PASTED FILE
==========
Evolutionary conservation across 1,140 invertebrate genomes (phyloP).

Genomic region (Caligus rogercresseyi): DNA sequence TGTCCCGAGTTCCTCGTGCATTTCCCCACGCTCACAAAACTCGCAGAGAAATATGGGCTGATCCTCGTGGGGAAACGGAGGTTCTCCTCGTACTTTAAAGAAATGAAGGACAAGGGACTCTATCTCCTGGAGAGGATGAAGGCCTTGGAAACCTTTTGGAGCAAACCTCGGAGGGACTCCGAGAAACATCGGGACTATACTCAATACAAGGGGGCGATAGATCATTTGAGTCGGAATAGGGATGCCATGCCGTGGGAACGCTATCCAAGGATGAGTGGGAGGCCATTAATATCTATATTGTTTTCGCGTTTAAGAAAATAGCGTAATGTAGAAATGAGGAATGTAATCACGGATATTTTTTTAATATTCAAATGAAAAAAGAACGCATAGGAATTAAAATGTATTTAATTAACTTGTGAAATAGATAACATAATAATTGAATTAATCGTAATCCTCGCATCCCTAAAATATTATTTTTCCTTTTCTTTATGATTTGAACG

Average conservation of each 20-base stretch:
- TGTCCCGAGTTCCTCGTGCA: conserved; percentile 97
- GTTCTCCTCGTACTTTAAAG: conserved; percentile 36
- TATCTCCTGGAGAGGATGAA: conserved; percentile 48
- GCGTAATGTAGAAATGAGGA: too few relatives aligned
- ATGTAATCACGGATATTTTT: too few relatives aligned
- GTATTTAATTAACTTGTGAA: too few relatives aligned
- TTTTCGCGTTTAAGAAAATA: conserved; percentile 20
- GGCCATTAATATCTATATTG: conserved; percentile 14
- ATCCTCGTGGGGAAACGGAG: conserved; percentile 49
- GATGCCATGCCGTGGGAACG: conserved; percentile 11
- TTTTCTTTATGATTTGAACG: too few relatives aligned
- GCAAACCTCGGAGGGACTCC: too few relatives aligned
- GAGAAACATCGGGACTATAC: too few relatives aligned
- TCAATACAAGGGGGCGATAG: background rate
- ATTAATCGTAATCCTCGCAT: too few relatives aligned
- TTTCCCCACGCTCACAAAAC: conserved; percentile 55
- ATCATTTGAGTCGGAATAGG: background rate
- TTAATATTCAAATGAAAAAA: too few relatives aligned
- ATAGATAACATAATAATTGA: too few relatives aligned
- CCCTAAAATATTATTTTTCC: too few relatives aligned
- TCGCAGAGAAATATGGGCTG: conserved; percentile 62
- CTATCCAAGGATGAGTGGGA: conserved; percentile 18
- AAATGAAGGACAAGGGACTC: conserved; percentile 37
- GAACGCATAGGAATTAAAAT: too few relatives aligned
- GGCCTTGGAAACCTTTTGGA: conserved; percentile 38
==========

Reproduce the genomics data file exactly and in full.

Evolutionary conservation across 1,140 invertebrate genomes (phyloP).

Genomic region (Caligus rogercresseyi): DNA sequence TGTCCCGAGTTCCTCGTGCATTTCCCCACGCTCACAAAACTCGCAGAGAAATATGGGCTGATCCTCGTGGGGAAACGGAGGTTCTCCTCGTACTTTAAAGAAATGAAGGACAAGGGACTCTATCTCCTGGAGAGGATGAAGGCCTTGGAAACCTTTTGGAGCAAACCTCGGAGGGACTCCGAGAAACATCGGGACTATACTCAATACAAGGGGGCGATAGATCATTTGAGTCGGAATAGGGATGCCATGCCGTGGGAACGCTATCCAAGGATGAGTGGGAGGCCATTAATATCTATATTGTTTTCGCGTTTAAGAAAATAGCGTAATGTAGAAATGAGGAATGTAATCACGGATATTTTTTTAATATTCAAATGAAAAAAGAACGCATAGGAATTAAAATGTATTTAATTAACTTGTGAAATAGATAACATAATAATTGAATTAATCGTAATCCTCGCATCCCTAAAATATTATTTTTCCTTTTCTTTATGATTTGAACG

Average conservation of each 20-base stretch:
- TGTCCCGAGTTCCTCGTGCA: conserved; percentile 97
- GTTCTCCTCGTACTTTAAAG: conserved; percentile 36
- TATCTCCTGGAGAGGATGAA: conserved; percentile 48
- GCGTAATGTAGAAATGAGGA: too few relatives aligned
- ATGTAATCACGGATATTTTT: too few relatives aligned
- GTATTTAATTAACTTGTGAA: too few relatives aligned
- TTTTCGCGTTTAAGAAAATA: conserved; percentile 20
- GGCCATTAATATCTATATTG: conserved; percentile 14
- ATCCTCGTGGGGAAACGGAG: conserved; percentile 49
- GATGCCATGCCGTGGGAACG: conserved; percentile 11
- TTTTCTTTATGATTTGAACG: too few relatives aligned
- GCAAACCTCGGAGGGACTCC: too few relatives aligned
- GAGAAACATCGGGACTATAC: too few relatives aligned
- TCAATACAAGGGGGCGATAG: background rate
- ATTAATCGTAATCCTCGCAT: too few relatives aligned
- TTTCCCCACGCTCACAAAAC: conserved; percentile 55
- ATCATTTGAGTCGGAATAGG: background rate
- TTAATATTCAAATGAAAAAA: too few relatives aligned
- ATAGATAACATAATAATTGA: too few relatives aligned
- CCCTAAAATATTATTTTTCC: too few relatives aligned
- TCGCAGAGAAATATGGGCTG: conserved; percentile 62
- CTATCCAAGGATGAGTGGGA: conserved; percentile 18
- AAATGAAGGACAAGGGACTC: conserved; percentile 37
- GAACGCATAGGAATTAAAAT: too few relatives aligned
- GGCCTTGGAAACCTTTTGGA: conserved; percentile 38